A real Tudor woman would not have been seen dead in a green coloured dress and this is why…
A Fabulous post from Everything Robert Dudley…
Lady Amy Dudley née Robsart is best known for falling down the stairs. The question has always been: did she fall, did she jump, was she pushed, or was her body arranged at the foot of the staircase after the deed was done? Amy Robsart was born on 7 June 1532 as the only legitimate child of the substantial Norfolk gentleman-farmer Sir John Robsart and grew up in a household of firmly Protestant leanings. In 1549, aged 17, she probably first met Sir Robert Dudley, who was exactly 17 days younger than she. The young people fell in love and married ten months later, on 4 June 1550. Amy’s father-in-law was the Earl of Warwick, later the Duke of Northumberland, the man in charge of the government of the young King Edward VI. Robert Dudley went to the Tower with the rest of his family after his father’s ill-fated attempt…
View original post 6,138 more words
Princess Elizabeth began the year of 1536 as a ‘High and mighty Royal Princess’ and ended it as just another royal bastard. Her mother Queen Anne Boleyn was executed for treason and adultery on 19th May 1536 and from that moment her daughter’s world was turned upside down.
Dr Steven Gunn has been trawling 16th Century coroners’ reports from 1551 to 1600 and researching accidental deaths in Tudor England. The results are both interesting and sad.
As far back as 1363 parliamentary laws insured that Englishmen spent their Sundays practicing archery with their Long bows. England had no standing army and archers could be needed at any time and come from all walks of life.
The coroners’ reports reveal that fifty six accidental deaths occurred by people standing too close to targets or by men collecting their fired arrows at the wrong time. Nicholas Wyborne was lying down near a target when he was hit by a falling arrow, which pierced him to a depth of six inches.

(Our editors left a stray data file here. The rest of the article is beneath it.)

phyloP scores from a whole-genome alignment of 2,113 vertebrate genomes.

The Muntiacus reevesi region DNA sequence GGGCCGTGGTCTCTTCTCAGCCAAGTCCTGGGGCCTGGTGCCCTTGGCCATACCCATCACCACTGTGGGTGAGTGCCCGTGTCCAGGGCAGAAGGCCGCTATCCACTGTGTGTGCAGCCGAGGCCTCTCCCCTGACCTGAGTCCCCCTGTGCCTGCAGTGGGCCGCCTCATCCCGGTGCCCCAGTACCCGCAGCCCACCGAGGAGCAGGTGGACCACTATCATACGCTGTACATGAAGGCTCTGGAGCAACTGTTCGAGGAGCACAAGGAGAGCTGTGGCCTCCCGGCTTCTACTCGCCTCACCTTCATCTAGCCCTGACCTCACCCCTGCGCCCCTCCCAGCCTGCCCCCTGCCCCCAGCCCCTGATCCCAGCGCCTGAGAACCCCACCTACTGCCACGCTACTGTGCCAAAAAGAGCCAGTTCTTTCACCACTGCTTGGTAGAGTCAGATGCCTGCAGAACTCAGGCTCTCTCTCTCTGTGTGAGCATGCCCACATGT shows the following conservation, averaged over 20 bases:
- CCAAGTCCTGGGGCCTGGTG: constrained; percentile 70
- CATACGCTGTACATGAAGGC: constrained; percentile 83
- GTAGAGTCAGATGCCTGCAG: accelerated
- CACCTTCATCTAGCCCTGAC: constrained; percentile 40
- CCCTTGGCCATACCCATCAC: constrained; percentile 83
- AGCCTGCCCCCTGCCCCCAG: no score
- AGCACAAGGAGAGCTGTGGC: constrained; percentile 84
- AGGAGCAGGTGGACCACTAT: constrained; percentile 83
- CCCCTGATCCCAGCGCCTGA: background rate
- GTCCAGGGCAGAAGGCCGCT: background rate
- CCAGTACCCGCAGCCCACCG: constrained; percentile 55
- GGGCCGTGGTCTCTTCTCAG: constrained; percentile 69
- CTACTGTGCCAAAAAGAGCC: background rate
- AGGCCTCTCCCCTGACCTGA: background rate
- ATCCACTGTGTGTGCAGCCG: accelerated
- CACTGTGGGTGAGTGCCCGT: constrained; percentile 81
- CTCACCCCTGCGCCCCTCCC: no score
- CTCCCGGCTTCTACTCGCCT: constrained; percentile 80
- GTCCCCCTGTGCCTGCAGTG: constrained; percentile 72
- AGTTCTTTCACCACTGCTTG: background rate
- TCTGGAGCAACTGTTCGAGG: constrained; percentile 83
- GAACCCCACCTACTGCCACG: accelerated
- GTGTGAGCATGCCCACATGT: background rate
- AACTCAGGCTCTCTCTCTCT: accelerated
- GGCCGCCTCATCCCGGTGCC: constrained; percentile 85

In 1552, Henry Pert, a gentleman of Welbeck in Nottinghamshire shot himself in the head with his own bow. Henry drew his bow to its full extent with the aim of shooting straight up into the air. The arrow lodged in the bow, and while he was leaning over to look at what had happened, the arrow was released. He died the next day.
1 Tsp/5ml butter
a pinch of salt and pepper
Boil the eggs for five minutes. Meanwhile lightly brown the butter in a pan and allow it to cool. Then quickly stir in the other ingredients to the butter. When the eggs are ready peel them and quarter them. Arrange them on a dish. Reheat the sauce and pour it over the eggs before serving.
As King James V of Scotland lay on his sick-bed at his Palace in Fife in 1542, his French queen consort was giving birth to their daughter at Linlithgow Palace. James had just suffered a bitter loss to Henry VIII’s troops at the battle of Solway Moss and aged just 30 he was a broken man.
Legend says that James turned his head towards the wall when he heard the news of his only legitimate child’s birth and said, ‘Woe is me. My dynasty came with a lass. It will go with a lass.’ King James was right his Royal House did end with a woman but that woman would not be his daughter because the his blood line did not end until a century after his death.
In August 1485, Henry Tudor had just won his crown from Richard III at the Battle of Bosworth field. By October of the same year several thousand of his subjects would be dead of a mysterious new epidemic. It was called, ‘The English sweating sickness.’